January 10, 2000
CORN AND SOYBEAN PRICES SHOWING SOME LIFE
March 2000 corn futures traded to about $1.95 in mid-December,
but rebounded to $2.07 by the close on January 7. The average
cash price in central Illinois increased from $1.79 to $1.90 during
the same period, as the basis remained about steady. December
2000 corn futures traded to a low of $2.26 in mid-December 1999
and closed at $2.3675 on January 7. For soybeans, January 2000
futures traded to about $4.46 in mid-December, but settled at
$4.715 on January 7. During the same time, the average cash price
of soybeans in central Illinois moved from about $4.35 to $4.59.
November 2000 futures advanced from a low of $4.72 on December
13 to a settle of $5.02 on January 7.
A number of factors contributed to the recent mini-rally in corn
and soybean prices. USDA reports showing larger than expected
numbers of cattle on feed and a larger than expected December
1 inventory of hogs, along with a recovery in livestock prices,
suggest a strong domestic feed demand for corn and soybean meal.
The USDAís December 1 Grain Stocks report, to be released
on January 12, will reveal if the expectation is justified for
corn. Decent levels of export sales, particularly for corn, raised
hopes that the USDAís export projection figures for the current
marketing year were too low. A lack of aggressive corn export
sales by China and indications that the Argentine corn crop might
be a little smaller than the December estimate were also friendly
developments. A continuation of large areas of below-normal precipitation
in the U.S. also played a supporting role. For soybeans, however,
the major factor was the less than ideal start to the growing
season in some parts of South America. A smaller crop there would
support U.S. exports of soybeans and soybean meal.
It is difficult to judge how far the current "rally"
will carry corn and soybean prices. Estimates and projections
in the USDAís January 12 reports will provide further fundamental
information about supply and demand prospects. The development
of the South American corn and soybean crops will be very important
over the next 3 months. Ultimately, production prospects in the
U.S. will determine where prices end up. Currently, many analysts
expect to see at least a marginal decline in corn acreage and
a marginal increase in soybean acreage unless price ratios or
loan rates change significantly. As always, the most important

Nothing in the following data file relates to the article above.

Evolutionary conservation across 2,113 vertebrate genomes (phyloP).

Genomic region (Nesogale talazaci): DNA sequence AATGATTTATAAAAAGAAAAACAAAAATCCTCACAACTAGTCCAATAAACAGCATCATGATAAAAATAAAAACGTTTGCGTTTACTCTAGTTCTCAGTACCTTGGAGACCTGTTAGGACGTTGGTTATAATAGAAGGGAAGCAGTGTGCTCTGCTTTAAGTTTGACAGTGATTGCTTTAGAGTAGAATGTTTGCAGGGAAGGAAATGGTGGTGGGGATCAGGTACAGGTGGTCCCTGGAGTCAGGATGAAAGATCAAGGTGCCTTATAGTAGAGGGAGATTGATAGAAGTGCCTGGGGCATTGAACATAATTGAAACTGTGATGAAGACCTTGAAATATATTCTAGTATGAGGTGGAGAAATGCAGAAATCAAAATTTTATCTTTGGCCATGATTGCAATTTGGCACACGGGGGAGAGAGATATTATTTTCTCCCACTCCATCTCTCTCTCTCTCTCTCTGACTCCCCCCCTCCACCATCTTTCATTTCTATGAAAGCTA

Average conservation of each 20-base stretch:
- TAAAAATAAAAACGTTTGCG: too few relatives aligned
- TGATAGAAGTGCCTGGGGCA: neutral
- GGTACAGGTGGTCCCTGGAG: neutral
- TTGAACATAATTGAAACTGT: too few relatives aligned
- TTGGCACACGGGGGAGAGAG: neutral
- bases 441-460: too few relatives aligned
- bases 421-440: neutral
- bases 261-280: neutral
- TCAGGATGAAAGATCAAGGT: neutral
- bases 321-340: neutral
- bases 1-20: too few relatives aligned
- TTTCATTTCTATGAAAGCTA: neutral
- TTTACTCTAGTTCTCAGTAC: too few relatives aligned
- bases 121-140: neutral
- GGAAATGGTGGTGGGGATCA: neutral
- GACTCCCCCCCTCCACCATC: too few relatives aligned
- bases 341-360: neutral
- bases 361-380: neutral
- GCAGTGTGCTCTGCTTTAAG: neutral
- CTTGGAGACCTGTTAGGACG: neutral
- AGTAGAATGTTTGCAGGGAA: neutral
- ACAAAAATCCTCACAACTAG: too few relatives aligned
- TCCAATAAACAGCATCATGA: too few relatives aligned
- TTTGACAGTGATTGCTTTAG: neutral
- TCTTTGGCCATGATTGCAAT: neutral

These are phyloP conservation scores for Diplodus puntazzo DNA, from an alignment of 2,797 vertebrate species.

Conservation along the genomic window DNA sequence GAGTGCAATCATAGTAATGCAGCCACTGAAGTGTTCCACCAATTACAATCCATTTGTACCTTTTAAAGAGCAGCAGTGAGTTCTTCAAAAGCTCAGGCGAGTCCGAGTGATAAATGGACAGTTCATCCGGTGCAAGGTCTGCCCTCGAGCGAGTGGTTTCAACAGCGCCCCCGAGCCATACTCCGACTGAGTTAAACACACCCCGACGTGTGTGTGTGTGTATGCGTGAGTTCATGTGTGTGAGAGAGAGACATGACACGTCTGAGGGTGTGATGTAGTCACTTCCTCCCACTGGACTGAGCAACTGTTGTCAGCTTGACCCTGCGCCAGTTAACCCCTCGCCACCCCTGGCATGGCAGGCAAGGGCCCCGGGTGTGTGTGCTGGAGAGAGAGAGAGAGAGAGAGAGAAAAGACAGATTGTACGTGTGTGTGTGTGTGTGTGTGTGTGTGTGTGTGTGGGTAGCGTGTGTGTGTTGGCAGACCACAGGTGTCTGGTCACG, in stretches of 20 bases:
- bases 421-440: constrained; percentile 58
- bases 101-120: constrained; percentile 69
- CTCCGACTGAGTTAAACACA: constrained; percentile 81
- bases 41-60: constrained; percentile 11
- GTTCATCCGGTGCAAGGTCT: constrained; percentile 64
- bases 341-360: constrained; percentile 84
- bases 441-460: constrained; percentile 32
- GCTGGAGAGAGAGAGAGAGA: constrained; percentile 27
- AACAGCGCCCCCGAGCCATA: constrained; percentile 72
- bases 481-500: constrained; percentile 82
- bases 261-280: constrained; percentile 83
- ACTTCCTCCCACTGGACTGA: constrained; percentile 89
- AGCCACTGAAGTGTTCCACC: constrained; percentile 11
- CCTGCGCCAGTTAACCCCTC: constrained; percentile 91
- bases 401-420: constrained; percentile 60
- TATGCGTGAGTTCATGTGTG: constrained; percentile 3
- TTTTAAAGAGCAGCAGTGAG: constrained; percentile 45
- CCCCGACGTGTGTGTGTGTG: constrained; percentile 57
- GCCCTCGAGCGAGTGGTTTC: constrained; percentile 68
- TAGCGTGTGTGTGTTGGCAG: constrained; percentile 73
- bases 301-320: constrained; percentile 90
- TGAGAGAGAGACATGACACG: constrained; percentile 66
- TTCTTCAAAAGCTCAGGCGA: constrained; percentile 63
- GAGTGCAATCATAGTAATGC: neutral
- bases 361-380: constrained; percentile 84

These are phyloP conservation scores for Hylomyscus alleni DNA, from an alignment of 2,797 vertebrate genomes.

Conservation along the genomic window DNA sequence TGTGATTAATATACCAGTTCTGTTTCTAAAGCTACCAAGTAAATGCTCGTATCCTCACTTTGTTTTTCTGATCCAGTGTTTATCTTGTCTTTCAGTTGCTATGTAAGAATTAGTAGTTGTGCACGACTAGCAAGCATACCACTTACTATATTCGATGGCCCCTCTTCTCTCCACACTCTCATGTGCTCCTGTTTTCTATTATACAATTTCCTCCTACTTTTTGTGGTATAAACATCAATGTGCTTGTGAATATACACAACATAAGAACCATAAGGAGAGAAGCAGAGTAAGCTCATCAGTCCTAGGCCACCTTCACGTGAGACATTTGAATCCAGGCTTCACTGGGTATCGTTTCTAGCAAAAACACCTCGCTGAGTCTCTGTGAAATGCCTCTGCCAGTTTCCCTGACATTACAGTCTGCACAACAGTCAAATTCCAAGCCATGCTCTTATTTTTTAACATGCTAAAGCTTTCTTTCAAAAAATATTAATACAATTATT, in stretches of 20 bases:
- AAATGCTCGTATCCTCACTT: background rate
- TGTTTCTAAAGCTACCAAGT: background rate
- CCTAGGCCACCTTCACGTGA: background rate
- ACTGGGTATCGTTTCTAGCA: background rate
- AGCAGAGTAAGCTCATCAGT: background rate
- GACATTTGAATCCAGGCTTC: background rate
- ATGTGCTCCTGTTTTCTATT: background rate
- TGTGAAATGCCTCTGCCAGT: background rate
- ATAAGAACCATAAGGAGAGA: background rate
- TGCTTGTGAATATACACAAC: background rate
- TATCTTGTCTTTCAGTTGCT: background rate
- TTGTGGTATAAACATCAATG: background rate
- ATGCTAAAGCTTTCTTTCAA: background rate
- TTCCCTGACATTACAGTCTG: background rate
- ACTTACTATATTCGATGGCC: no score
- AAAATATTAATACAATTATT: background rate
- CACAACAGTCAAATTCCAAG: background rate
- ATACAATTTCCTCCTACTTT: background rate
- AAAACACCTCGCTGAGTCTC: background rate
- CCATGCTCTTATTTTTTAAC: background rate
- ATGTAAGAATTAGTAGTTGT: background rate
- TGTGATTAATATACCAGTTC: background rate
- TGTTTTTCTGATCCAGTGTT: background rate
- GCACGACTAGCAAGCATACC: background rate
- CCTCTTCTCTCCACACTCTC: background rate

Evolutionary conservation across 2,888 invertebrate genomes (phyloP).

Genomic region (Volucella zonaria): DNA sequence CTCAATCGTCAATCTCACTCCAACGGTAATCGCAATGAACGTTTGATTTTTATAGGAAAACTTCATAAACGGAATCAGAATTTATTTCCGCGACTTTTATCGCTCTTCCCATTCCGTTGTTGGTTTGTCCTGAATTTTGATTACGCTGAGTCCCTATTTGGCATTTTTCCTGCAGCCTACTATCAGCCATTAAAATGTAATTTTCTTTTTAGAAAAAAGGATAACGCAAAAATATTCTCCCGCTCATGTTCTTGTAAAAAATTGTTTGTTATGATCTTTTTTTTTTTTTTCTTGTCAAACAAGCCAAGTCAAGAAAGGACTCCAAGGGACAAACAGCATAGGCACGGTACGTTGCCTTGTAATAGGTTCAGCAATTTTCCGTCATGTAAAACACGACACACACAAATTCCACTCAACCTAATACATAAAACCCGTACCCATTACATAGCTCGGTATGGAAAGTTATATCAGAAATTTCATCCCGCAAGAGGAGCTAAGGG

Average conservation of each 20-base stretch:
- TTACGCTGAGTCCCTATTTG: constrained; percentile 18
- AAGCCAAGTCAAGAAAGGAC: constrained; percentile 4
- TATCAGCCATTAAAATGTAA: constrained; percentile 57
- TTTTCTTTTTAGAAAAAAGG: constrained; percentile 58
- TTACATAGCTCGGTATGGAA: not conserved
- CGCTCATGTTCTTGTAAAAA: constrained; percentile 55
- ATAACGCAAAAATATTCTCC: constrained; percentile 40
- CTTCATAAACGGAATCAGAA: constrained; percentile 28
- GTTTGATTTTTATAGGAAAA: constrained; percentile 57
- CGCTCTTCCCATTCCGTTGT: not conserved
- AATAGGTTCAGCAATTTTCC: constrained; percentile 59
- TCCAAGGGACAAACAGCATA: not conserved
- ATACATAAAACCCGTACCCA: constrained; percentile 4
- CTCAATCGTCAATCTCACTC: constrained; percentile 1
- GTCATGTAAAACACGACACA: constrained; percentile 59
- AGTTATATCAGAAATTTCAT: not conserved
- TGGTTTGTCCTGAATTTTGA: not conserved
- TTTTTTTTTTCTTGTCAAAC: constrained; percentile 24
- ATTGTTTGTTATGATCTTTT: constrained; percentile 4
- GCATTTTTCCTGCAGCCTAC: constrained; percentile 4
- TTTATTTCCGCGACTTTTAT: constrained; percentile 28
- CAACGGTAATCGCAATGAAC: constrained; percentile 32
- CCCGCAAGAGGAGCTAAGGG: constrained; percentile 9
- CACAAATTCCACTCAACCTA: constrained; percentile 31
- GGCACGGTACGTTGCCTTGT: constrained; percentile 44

factor will be growing season weather and average yields for the
Within this context of price uncertainty, producers must decide
how to market the remainder of the 1999 crops and perhaps some
portion of the 2000 crops. For old crop soybeans, the spot cash
price is still well under the loan rate in most areas. Without
a weather event, prices will have difficulty moving above the
loan level. Producers who have already taken the loan deficiency
payment on some portion of the soybean crop might want to take
advantage of a continued South American weather rally to price
some of that crop.
For soybean producers who are considering carrying "unprotected"
crops into the U.S. weather market, some sort of downside price
protection might be considered. For farm stored soybeans, buying
put options might be considered. July $4.75 put options had a
premium value of $.25 on January 7. For commercially stored crops,
selling the soybeans now and buying deferred call options might
be considered. July $5.25 call options had a premium of $.24 on
For soybeans still protected by the marketing loan program, some
consideration might be given to putting the crop under loan, if
not done already, and using the 60 day lock in on the repayment
rate. This strategy will allow producers to benefit from a price
rally even if the rally does not go above the loan rate. The strategy
of holding soybeans unpriced, under the loan program, and without
the repayment rate locked in holds the potential of just trading
dollars ñ higher price and lower LDP as prices increase and vice
For old crop corn, spot cash prices are nearing the loan level
in many areas. Continuing to hold the crop unpriced under the
protection of the loan program is probably the most prudent strategy.
If the posted county price is below the loan rate, locking in
the repayment rate for 60 days might be considered. For both corn
and soybeans, use of the 60 day lock in might be spread over a
period of time rather than putting all eligible crop in that program
at once. For producers who have already taken the LDP on a portion
of the crop, using current price strength to price some of that
crop should be considered. For producers waiting for spring/summer
weather rallies, some downside price protection might be considered.
On January 7, at-the-money July 2000 options cost about 15 cents.
For new crop corn and soybeans, pricing below the loan rate does
not appear warranted at this time. Current corn prices are above
the loan rate, but not by enough to warrant large sales. The purchase
of new crop corn put options at current prices is NOT an attractive
alternative since the option premium reduces the minimum price
protection back to only the loan rate.
University of Illinois